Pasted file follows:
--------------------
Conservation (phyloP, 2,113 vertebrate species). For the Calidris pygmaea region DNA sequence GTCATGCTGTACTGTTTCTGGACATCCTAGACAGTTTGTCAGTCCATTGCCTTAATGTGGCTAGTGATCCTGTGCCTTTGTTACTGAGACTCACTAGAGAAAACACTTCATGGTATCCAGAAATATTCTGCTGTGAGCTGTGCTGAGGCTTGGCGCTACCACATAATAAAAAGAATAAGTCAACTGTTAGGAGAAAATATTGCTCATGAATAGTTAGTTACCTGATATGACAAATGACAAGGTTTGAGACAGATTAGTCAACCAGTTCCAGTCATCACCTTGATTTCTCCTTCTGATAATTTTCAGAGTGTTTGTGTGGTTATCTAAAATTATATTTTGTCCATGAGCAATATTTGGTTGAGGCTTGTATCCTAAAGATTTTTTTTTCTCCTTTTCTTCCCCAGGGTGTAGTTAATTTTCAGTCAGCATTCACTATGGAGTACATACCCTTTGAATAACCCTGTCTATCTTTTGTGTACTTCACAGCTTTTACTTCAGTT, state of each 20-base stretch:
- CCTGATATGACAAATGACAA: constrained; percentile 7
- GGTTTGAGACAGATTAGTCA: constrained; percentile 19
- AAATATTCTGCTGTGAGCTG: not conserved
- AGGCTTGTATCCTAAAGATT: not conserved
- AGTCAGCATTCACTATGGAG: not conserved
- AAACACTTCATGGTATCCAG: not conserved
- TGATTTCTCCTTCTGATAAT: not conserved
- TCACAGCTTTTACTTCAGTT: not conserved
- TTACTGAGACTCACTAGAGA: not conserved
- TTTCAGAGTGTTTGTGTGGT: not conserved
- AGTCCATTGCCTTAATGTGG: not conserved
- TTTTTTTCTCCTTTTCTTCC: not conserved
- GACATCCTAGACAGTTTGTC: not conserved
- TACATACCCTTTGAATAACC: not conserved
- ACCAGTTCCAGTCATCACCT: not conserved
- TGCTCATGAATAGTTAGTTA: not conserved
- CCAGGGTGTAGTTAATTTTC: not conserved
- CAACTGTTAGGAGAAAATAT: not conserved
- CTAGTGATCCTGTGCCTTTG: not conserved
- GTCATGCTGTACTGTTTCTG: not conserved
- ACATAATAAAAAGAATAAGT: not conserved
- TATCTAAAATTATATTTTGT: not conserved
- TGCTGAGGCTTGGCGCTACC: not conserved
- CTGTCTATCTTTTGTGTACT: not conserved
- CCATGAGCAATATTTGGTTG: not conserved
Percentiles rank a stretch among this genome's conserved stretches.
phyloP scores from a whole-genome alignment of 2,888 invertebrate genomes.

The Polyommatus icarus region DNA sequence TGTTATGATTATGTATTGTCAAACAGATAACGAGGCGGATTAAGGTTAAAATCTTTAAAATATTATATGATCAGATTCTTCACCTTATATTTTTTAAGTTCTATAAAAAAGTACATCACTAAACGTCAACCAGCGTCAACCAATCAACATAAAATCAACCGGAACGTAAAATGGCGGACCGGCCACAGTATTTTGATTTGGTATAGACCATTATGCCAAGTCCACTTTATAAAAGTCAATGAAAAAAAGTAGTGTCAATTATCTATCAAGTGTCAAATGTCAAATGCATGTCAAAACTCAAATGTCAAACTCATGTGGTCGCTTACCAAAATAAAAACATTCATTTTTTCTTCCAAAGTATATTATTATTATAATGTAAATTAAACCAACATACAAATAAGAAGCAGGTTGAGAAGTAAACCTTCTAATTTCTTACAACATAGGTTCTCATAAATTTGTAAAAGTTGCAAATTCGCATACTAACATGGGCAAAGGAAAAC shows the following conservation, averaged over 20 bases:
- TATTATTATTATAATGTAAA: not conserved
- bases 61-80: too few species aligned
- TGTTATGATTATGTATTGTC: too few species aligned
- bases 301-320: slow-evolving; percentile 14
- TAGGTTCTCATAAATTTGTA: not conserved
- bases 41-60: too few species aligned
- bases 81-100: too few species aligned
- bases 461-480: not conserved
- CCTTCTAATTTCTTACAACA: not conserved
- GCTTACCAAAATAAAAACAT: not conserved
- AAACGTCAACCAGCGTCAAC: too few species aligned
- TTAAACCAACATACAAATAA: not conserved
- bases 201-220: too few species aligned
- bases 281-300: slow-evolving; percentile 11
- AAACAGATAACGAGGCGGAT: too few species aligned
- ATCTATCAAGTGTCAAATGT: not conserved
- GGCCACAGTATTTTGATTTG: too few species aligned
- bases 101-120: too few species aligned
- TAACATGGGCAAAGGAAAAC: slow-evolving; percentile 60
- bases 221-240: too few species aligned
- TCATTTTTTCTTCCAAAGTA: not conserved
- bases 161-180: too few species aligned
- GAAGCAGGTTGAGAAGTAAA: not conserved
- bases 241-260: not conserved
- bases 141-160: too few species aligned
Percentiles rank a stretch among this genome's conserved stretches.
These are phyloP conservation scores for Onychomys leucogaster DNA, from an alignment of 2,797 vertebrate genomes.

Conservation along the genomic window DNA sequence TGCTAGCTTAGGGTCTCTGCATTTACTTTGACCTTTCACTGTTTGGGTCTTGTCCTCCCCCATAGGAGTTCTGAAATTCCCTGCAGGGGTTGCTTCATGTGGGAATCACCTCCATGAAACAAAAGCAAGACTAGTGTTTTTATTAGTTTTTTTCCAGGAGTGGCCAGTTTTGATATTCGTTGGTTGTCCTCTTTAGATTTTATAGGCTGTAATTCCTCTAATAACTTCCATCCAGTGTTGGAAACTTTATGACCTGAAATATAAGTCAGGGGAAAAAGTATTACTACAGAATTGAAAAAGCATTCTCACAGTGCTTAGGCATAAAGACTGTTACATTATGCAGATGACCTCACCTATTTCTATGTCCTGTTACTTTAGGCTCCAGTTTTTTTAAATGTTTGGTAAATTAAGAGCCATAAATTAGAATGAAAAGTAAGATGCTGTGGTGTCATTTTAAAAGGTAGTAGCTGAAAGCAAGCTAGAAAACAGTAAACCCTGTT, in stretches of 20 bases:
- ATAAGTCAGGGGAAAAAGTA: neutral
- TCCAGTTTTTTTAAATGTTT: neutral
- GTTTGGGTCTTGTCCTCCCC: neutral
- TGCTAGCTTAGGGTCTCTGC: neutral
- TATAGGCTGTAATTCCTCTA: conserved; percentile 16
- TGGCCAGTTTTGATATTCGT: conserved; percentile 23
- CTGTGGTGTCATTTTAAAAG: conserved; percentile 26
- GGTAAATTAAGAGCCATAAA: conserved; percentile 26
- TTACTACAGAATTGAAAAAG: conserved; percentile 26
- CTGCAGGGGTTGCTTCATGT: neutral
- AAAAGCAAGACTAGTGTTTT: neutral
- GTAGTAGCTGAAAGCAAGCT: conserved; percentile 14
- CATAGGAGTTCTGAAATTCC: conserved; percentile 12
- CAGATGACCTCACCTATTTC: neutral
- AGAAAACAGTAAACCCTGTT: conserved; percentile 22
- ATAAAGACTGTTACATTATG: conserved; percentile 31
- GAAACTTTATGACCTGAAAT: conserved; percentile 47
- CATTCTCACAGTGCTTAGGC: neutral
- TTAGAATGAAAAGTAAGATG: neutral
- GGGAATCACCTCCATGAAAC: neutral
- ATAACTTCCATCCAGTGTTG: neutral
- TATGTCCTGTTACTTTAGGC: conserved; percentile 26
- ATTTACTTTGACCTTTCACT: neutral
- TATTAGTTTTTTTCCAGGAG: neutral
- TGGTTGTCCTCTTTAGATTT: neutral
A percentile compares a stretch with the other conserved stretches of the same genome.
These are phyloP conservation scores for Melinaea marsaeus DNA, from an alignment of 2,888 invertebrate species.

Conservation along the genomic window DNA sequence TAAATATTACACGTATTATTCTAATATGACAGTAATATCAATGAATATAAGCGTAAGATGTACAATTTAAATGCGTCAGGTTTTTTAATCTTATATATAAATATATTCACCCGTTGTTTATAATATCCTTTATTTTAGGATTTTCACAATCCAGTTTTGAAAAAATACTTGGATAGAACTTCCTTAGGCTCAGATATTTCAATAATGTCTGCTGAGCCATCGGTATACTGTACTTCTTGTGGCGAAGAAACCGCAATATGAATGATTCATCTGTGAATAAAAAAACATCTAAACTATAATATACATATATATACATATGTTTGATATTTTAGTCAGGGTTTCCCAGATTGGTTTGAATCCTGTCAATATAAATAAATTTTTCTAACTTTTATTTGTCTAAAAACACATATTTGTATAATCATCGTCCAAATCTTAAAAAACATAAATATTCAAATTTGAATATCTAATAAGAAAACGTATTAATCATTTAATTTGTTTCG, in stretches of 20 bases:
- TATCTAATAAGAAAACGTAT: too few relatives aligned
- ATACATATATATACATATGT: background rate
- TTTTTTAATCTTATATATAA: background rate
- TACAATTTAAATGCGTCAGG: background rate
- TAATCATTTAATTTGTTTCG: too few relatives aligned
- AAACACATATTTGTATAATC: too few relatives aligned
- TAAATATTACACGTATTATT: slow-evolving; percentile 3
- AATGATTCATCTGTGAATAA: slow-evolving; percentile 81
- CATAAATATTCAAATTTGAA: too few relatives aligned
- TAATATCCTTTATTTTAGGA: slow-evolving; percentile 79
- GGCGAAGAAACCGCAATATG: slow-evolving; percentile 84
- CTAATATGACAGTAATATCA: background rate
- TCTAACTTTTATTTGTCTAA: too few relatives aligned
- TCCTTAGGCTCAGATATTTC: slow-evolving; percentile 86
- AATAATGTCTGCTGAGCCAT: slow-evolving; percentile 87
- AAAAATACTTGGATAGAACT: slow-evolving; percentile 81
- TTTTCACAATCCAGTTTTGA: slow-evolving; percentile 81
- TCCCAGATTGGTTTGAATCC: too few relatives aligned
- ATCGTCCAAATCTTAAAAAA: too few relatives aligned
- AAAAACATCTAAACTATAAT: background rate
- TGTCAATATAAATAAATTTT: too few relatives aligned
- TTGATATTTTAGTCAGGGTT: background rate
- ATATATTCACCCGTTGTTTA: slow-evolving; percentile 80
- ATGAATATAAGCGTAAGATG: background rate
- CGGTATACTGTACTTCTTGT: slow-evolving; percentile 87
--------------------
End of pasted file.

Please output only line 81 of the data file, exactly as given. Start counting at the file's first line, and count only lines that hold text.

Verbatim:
- TATTAGTTTTTTTCCAGGAG: neutral